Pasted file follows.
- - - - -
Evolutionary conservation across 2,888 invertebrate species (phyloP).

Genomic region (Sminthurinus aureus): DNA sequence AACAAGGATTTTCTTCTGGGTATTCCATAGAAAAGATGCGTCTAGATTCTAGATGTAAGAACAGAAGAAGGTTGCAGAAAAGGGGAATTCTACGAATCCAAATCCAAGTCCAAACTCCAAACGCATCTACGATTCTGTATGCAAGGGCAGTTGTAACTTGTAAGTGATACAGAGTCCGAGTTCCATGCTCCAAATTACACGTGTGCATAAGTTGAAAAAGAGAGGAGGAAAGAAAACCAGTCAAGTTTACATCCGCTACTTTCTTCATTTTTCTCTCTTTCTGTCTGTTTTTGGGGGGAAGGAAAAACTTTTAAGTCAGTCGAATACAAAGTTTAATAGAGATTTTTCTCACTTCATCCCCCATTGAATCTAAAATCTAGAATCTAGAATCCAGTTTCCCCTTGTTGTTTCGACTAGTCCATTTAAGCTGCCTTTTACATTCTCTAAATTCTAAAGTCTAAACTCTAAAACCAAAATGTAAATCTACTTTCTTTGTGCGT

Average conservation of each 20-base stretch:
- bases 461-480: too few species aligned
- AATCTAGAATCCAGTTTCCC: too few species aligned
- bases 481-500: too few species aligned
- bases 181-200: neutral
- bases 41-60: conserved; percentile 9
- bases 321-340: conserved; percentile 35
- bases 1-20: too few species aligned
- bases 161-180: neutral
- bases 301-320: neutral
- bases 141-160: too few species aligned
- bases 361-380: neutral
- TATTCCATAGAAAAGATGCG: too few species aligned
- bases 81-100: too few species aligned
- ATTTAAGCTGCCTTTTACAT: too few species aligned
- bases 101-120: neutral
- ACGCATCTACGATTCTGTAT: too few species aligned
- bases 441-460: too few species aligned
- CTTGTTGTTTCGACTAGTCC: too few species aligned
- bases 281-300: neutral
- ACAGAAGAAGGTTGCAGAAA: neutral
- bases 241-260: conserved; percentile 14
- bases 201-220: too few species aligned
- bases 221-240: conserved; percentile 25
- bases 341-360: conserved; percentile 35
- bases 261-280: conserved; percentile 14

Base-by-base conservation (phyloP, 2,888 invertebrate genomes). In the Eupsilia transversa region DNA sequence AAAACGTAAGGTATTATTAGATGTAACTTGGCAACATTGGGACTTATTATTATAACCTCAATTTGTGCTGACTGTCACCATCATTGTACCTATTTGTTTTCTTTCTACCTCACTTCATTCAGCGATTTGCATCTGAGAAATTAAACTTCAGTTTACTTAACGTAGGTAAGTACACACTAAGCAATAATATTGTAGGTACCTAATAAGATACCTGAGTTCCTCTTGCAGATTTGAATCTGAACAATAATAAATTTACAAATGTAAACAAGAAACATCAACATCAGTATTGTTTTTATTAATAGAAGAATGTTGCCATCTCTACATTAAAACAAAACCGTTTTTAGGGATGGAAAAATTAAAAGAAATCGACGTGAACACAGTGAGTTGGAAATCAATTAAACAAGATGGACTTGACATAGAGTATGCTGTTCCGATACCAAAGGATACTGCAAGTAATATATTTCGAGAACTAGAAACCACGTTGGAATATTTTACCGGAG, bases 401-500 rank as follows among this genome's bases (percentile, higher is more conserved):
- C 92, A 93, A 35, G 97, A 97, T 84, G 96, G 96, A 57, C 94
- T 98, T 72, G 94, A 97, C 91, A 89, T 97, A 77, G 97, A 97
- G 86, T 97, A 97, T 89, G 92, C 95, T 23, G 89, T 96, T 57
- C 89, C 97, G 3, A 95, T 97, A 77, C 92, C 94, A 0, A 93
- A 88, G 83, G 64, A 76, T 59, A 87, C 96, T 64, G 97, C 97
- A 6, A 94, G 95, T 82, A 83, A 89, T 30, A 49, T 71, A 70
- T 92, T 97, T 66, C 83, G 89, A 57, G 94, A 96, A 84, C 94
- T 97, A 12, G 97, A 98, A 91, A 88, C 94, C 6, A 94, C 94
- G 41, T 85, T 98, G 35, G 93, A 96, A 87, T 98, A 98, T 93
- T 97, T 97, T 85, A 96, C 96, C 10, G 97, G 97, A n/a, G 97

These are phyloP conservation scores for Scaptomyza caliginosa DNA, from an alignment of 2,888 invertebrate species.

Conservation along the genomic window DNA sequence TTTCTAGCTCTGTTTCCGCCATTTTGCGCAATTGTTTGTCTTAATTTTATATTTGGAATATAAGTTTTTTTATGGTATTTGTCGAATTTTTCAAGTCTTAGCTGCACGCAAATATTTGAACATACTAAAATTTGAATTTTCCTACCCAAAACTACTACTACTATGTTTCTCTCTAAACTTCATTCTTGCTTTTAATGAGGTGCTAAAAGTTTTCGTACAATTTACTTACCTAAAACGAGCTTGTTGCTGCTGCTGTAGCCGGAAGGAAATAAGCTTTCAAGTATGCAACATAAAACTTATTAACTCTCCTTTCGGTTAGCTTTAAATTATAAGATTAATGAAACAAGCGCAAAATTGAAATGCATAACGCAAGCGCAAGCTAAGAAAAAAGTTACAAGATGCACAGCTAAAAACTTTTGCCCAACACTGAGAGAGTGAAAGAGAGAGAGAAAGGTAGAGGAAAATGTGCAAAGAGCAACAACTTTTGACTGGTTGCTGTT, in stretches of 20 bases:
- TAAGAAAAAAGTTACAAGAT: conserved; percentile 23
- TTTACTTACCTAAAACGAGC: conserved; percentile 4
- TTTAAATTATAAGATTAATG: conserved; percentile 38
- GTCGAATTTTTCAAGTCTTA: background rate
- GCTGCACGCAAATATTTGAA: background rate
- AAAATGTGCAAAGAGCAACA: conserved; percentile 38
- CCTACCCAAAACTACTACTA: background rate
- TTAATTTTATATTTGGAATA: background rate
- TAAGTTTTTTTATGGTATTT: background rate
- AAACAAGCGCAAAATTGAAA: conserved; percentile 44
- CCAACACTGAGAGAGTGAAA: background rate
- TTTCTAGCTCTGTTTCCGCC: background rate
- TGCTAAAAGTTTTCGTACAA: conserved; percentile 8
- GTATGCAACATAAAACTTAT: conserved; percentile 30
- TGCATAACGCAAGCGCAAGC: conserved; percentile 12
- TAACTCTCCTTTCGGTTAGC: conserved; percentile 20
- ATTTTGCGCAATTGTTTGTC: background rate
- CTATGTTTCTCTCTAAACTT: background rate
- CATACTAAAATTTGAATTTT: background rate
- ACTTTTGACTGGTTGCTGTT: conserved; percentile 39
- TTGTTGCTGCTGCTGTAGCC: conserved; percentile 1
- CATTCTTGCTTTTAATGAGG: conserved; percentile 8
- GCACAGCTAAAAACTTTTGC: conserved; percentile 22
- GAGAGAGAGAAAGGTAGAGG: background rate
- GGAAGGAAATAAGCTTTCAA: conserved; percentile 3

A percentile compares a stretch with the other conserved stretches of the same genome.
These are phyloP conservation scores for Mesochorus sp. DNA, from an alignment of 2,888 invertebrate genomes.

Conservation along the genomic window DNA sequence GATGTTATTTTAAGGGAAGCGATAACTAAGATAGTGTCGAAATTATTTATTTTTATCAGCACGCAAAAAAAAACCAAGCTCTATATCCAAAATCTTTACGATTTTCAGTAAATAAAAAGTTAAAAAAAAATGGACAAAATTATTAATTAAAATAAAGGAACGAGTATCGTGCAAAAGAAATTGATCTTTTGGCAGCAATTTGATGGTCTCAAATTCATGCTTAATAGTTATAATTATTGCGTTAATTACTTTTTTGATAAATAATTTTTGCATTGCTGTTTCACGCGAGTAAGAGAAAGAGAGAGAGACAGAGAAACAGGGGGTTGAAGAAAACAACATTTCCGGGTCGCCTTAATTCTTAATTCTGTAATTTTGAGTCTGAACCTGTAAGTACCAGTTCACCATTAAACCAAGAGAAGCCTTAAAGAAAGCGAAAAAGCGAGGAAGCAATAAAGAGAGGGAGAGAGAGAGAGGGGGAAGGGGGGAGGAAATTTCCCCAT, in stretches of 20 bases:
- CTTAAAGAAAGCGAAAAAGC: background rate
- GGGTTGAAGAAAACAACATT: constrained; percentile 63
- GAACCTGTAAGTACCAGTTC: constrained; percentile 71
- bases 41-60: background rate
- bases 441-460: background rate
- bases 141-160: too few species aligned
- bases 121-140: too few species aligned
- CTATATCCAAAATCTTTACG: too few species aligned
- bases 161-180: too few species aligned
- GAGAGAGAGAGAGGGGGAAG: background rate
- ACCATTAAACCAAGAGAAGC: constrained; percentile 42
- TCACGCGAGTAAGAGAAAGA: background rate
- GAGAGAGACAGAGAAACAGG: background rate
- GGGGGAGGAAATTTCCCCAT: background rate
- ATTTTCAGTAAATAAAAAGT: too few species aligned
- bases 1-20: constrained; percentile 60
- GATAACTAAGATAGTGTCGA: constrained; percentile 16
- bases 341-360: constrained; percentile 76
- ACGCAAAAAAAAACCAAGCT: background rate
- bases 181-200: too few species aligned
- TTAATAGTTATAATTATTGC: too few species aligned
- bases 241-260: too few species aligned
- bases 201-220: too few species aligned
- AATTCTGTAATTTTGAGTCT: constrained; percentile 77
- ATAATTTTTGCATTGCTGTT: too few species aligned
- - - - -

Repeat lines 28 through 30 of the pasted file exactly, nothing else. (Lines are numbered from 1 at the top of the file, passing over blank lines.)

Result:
- bases 261-280: conserved; percentile 14

Base-by-base conservation (phyloP, 2,888 invertebrate genomes). In the Eupsilia transversa region DNA sequence AAAACGTAAGGTATTATTAGATGTAACTTGGCAACATTGGGACTTATTATTATAACCTCAATTTGTGCTGACTGTCACCATCATTGTACCTATTTGTTTTCTTTCTACCTCACTTCATTCAGCGATTTGCATCTGAGAAATTAAACTTCAGTTTACTTAACGTAGGTAAGTACACACTAAGCAATAATATTGTAGGTACCTAATAAGATACCTGAGTTCCTCTTGCAGATTTGAATCTGAACAATAATAAATTTACAAATGTAAACAAGAAACATCAACATCAGTATTGTTTTTATTAATAGAAGAATGTTGCCATCTCTACATTAAAACAAAACCGTTTTTAGGGATGGAAAAATTAAAAGAAATCGACGTGAACACAGTGAGTTGGAAATCAATTAAACAAGATGGACTTGACATAGAGTATGCTGTTCCGATACCAAAGGATACTGCAAGTAATATATTTCGAGAACTAGAAACCACGTTGGAATATTTTACCGGAG, bases 401-500 rank as follows among this genome's bases (percentile, higher is more conserved):
- C 92, A 93, A 35, G 97, A 97, T 84, G 96, G 96, A 57, C 94